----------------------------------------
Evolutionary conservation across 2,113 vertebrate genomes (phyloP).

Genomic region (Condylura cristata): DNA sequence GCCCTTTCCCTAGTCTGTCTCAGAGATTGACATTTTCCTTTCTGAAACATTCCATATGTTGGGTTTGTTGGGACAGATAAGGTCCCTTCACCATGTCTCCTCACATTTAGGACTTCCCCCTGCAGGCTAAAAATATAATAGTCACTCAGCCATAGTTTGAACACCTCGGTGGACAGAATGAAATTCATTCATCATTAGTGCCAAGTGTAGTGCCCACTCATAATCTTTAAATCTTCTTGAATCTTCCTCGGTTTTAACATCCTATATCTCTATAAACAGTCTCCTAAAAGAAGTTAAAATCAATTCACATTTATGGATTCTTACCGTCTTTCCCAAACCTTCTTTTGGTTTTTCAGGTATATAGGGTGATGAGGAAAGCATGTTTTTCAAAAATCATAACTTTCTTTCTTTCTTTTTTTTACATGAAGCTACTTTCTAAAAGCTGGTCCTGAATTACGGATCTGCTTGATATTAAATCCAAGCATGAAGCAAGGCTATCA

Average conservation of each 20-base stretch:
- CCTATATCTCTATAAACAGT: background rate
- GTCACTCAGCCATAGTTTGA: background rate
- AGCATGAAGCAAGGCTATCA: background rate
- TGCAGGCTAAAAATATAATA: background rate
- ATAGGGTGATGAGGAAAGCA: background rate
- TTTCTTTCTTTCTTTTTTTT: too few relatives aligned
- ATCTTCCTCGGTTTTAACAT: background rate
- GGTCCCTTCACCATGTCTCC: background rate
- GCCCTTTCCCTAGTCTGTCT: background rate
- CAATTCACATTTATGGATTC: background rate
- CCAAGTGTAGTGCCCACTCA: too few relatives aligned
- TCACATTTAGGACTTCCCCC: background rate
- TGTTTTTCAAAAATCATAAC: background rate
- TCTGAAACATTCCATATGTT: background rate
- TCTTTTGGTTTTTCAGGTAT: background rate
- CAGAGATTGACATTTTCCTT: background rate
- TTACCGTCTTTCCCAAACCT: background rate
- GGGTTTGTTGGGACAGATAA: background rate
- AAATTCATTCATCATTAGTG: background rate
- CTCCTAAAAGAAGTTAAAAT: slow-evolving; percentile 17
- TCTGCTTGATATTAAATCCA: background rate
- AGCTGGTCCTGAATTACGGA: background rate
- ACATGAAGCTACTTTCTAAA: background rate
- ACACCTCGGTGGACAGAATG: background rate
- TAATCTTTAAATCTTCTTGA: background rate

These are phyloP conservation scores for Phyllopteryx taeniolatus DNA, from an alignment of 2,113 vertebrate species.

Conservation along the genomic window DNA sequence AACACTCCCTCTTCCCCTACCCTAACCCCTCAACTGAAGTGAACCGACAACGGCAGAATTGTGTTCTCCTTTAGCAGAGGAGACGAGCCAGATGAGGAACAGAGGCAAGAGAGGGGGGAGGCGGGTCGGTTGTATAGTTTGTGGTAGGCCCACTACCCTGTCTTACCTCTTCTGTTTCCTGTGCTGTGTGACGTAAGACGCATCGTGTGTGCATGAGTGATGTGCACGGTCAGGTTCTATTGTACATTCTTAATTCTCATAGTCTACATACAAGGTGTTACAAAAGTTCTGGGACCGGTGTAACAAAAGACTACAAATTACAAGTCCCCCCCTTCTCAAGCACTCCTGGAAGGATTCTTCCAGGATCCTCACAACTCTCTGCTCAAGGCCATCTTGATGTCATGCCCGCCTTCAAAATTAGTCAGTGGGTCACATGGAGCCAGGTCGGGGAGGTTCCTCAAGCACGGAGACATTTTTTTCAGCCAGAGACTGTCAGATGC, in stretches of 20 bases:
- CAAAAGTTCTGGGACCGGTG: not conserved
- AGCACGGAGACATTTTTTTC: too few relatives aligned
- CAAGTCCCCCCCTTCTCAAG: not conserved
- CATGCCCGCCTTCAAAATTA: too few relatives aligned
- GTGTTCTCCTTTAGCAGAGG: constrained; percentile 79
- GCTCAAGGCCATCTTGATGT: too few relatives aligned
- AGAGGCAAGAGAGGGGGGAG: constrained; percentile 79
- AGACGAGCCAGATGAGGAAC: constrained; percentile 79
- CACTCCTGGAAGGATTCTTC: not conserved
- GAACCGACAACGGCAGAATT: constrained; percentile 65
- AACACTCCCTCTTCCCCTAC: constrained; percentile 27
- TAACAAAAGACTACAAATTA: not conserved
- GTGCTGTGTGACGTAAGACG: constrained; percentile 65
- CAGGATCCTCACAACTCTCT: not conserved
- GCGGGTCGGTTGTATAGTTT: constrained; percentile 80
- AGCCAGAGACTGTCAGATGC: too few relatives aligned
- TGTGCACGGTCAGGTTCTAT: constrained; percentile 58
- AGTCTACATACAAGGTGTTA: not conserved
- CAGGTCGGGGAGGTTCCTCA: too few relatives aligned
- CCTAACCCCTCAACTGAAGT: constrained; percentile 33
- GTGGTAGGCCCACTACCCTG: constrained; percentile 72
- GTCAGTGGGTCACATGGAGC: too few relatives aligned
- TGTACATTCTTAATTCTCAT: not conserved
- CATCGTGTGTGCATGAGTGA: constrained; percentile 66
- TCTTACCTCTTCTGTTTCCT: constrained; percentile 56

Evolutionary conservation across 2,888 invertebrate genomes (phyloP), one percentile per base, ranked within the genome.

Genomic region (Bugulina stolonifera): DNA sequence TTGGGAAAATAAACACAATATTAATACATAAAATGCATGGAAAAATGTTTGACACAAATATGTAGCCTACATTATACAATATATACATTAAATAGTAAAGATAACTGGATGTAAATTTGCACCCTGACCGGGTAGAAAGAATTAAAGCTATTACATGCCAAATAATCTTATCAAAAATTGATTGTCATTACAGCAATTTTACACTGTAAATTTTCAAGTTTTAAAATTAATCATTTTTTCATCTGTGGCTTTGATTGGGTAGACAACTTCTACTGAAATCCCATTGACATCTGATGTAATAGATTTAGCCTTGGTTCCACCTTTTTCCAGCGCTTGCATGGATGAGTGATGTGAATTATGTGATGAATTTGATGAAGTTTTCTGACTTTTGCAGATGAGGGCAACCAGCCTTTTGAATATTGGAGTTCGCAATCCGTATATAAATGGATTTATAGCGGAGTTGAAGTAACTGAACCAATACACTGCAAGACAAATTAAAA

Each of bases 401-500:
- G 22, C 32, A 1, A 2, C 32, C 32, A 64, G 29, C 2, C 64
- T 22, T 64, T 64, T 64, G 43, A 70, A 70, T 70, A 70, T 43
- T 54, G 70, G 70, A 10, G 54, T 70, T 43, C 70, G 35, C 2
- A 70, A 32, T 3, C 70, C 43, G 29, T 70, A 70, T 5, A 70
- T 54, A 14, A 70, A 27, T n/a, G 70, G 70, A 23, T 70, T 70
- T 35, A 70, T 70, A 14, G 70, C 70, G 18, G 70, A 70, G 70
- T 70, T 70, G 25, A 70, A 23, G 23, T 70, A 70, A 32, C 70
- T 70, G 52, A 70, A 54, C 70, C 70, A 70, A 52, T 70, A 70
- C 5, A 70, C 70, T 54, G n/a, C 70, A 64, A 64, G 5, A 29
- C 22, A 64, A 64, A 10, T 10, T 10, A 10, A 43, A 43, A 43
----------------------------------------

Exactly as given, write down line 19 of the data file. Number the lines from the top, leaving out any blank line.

- CAGAGATTGACATTTTCCTT: background rate